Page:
Another way to go is to add additional background vocal parts when the song gets to the second or third chorus, prechorus, or even the second verse. Adding instruments and vocal parts is more subtle than contrasting different song sections, like verses and choruses, but they help keep the listener’s interest. Even with excellent lyrics, listeners are more likely to get bored by repeated song sections that sound identical other than the words changing.
The most extreme version of dynamic contrast through subtracting elements is a breakdown, where most instruments drop out, but the vocals stay in. You’ll usually hear a breakdown in the latter part of the song, and they are often bookended by choruses. A breakdown can be just drums and vocals, or just drums or may have some other instruments that remain in.
Even if you didn’t include a breakdown when you recorded the song, you could create one when you’re mixing by muting instruments temporarily. Not only do you get the sizeable dynamic drop when the breakdown starts, but you get a substantial dynamic increase when the instruments come back in.
Intros are another excellent area for contrast. If you listen to pop songs, many will start with minimal instrumentation, such as vocal and one chordal instrument like piano, synth or guitar. Often, the bass and drums won’t come in until the middle of the intro or the beginning of the first verse. Or, sometimes, the drums will play a less intense part at the beginning of the song, such as one that uses a sidestick instead of a snare and doesn’t go into full gear until the chorus. Another way to create a breakdown-like effect is to return to the intro later in the song.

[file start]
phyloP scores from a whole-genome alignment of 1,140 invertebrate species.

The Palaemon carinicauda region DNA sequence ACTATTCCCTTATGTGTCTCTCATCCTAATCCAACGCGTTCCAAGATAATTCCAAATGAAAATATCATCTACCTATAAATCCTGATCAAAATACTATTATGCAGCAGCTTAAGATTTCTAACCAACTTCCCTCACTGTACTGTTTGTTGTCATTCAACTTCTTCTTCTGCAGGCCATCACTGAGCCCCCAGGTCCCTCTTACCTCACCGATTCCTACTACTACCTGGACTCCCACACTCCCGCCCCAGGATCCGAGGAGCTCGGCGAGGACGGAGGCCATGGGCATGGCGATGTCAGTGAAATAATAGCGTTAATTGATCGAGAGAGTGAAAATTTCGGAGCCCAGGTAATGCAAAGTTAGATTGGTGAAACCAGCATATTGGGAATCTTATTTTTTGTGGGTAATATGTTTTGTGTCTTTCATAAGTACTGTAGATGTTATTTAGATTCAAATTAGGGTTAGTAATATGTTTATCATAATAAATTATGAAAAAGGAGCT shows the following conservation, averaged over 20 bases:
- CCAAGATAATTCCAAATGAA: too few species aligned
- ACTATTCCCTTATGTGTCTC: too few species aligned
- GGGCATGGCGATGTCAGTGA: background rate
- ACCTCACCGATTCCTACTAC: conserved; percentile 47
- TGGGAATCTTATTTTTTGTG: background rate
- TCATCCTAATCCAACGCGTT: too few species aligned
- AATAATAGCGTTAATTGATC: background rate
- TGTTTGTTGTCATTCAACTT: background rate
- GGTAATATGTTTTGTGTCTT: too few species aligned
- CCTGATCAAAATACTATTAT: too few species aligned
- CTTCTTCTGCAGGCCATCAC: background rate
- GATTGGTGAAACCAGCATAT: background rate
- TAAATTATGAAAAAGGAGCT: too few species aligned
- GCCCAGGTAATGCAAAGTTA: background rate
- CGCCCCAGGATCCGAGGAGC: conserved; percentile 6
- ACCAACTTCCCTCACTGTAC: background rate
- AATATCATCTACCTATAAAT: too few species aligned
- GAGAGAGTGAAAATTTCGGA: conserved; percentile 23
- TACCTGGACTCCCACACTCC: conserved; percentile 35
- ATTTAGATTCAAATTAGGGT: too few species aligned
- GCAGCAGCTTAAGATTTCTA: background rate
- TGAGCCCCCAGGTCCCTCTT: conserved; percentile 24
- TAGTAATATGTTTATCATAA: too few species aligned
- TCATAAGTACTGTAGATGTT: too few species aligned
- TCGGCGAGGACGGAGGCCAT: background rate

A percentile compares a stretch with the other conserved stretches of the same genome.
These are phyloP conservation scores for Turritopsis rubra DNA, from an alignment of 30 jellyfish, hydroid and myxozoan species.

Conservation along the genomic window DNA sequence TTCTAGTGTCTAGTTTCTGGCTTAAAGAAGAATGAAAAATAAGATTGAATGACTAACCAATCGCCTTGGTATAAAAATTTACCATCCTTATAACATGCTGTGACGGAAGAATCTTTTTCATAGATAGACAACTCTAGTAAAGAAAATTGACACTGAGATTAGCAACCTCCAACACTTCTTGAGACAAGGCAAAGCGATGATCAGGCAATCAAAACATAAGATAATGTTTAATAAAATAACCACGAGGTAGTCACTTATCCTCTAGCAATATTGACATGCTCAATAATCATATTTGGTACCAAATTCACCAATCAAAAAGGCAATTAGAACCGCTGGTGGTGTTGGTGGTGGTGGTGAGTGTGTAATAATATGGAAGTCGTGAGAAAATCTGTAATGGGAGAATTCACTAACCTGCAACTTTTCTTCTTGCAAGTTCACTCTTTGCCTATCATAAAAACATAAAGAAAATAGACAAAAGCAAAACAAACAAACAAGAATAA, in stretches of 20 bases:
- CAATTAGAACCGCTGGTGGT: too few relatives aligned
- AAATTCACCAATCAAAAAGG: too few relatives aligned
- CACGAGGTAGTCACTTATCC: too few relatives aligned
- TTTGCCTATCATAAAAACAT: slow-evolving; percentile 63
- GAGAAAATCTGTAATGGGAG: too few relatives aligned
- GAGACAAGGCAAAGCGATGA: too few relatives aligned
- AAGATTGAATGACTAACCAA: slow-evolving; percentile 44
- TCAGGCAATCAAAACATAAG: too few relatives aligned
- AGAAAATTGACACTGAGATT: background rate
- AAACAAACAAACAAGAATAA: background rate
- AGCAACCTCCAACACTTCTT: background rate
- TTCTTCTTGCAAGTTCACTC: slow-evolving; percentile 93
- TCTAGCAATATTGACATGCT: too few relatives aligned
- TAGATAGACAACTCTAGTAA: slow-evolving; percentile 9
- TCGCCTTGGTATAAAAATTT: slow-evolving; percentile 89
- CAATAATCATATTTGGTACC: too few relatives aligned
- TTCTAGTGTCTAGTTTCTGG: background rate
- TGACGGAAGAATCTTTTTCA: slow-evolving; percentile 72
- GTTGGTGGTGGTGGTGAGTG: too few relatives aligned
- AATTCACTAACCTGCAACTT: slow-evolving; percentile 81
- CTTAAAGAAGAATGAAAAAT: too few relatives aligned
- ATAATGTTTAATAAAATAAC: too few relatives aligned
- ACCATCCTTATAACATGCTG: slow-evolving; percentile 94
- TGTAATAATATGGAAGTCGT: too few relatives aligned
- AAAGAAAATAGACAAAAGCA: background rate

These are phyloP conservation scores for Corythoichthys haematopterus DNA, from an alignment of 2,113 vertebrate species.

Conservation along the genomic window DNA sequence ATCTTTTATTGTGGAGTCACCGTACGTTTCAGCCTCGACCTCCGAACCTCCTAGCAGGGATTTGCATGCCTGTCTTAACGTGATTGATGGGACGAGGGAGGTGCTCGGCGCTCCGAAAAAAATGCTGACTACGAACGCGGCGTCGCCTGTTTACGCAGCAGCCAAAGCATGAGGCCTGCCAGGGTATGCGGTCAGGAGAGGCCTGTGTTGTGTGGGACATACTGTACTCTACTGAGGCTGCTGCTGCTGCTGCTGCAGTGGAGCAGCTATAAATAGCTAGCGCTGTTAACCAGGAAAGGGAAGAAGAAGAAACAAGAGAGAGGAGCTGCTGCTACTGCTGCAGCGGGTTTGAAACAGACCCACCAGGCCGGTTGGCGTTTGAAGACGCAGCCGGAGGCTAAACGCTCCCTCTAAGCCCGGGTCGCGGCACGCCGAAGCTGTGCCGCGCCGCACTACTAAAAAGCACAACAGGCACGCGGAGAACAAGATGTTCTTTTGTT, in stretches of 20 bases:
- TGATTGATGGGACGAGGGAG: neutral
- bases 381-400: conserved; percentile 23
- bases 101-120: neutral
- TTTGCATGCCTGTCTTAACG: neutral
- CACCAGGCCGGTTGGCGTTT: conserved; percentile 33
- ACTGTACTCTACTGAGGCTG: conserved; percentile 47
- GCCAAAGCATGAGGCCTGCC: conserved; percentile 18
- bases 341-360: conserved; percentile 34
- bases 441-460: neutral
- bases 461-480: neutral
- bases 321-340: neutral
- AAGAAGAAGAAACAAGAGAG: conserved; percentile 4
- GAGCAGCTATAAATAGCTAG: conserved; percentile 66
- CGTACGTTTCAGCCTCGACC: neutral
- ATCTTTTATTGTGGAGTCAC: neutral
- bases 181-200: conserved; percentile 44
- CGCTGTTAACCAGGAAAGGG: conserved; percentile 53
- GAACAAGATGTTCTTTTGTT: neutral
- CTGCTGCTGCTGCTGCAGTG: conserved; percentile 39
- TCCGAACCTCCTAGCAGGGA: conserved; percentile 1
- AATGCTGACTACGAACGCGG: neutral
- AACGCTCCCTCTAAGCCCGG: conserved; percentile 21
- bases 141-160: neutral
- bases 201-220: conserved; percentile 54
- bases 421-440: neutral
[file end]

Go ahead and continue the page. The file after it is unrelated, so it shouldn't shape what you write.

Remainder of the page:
The illustration below shows maps the intensity of a hypothetical song, showing how it builds, then drops low for a breakdown and comes back to its highest intensity at the last chorus and ending.
Create Excitement with Automation
Assuming that the instrument parts in a song are real instruments rather than just MIDI-programmed ones, it’s best to make sure the players know in which parts of the song they need to play a little louder or quieter. You can add dynamic markings if you’re using written music. But in most pop or rock recordings, the musicians usually mostly play the song without written music other than possibly a chord chart. As a result, you can sometimes get to the mixing stage and realize that the tracks aren’t as dynamically varied as you would have liked.
One solution is to use changes in volume automation to raise the level of particular tracks (or even the entire mix) subtly when you need an increase in energy. You have to do it subtly, going up or down by one or two dB. If you were to write in a more significant change, it probably wouldn’t sound realistic.
The highlighted section below shows the master volume automation subtly raised near the end of the song to add more dynamic strength.
A related trick is to add energy by turning up the drum fills either throughout the song or as you get toward the end. Again, be subtle. Don’t add more than about 3dB. You want it to sound like the drummer is just “digging in” a little on the fills. You’d be surprised how that can energize a drum part.
Another technique is to use different reverb and delay treatments in different song sections. You could have a delay that kicks in on the choruses or a reverb that changes subtly from verse to prechorus to chorus.
You can also subtly change the instrument sounds. For example, put a little more distortion on the rhythm guitar in the choruses. Or maybe add a filtering effect to the synth during the bridge to differentiate it from how it sounds in the rest of the recording.
Whenever you’re producing a song, it’s imperative to be mindful of the impact of the song arrangement on the final product. As I’ve discussed in this article, you have a lot of tools available to make your arrangements as dynamic and exciting as possible. Don’t be afraid to use them.
A good exercise is to listen to some of your favorite songs and analyze how they evolve over time. Notice which elements are in at the beginning and the other parts that come in or drop out, and the dynamic changes. You may be pretty surprised at how the arrangement develops along the way.